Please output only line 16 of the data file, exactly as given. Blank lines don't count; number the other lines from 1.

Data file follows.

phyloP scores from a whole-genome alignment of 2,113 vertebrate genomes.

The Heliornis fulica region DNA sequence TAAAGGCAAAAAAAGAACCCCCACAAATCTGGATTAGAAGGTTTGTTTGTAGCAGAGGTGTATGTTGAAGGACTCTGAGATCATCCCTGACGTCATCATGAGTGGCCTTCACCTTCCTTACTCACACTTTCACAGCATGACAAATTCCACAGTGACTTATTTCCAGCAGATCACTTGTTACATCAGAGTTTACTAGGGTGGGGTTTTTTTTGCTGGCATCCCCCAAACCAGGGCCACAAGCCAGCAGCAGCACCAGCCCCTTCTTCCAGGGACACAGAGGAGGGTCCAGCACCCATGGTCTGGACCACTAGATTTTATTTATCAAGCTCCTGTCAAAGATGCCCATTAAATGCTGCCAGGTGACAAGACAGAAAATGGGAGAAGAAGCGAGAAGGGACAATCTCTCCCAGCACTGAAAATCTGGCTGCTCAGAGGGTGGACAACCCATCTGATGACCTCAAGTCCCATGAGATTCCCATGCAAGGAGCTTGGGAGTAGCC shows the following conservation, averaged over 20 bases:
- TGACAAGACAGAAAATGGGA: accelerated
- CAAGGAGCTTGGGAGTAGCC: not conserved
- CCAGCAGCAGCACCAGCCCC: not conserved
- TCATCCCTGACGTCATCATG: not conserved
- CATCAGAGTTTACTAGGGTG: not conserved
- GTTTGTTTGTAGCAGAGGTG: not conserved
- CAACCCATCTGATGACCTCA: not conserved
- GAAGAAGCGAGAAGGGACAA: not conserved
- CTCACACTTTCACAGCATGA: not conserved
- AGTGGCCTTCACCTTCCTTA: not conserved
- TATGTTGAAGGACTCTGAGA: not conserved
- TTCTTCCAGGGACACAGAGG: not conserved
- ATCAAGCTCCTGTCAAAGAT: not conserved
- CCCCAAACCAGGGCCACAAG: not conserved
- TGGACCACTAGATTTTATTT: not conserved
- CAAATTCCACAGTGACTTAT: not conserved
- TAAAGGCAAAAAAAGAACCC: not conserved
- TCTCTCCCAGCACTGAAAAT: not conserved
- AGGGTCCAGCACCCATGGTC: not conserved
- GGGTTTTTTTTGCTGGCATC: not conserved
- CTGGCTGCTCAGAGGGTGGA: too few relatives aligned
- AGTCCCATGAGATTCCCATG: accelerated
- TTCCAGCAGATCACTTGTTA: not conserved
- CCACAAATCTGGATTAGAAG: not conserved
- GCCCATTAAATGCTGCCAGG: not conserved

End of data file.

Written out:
- CCCCAAACCAGGGCCACAAG: not conserved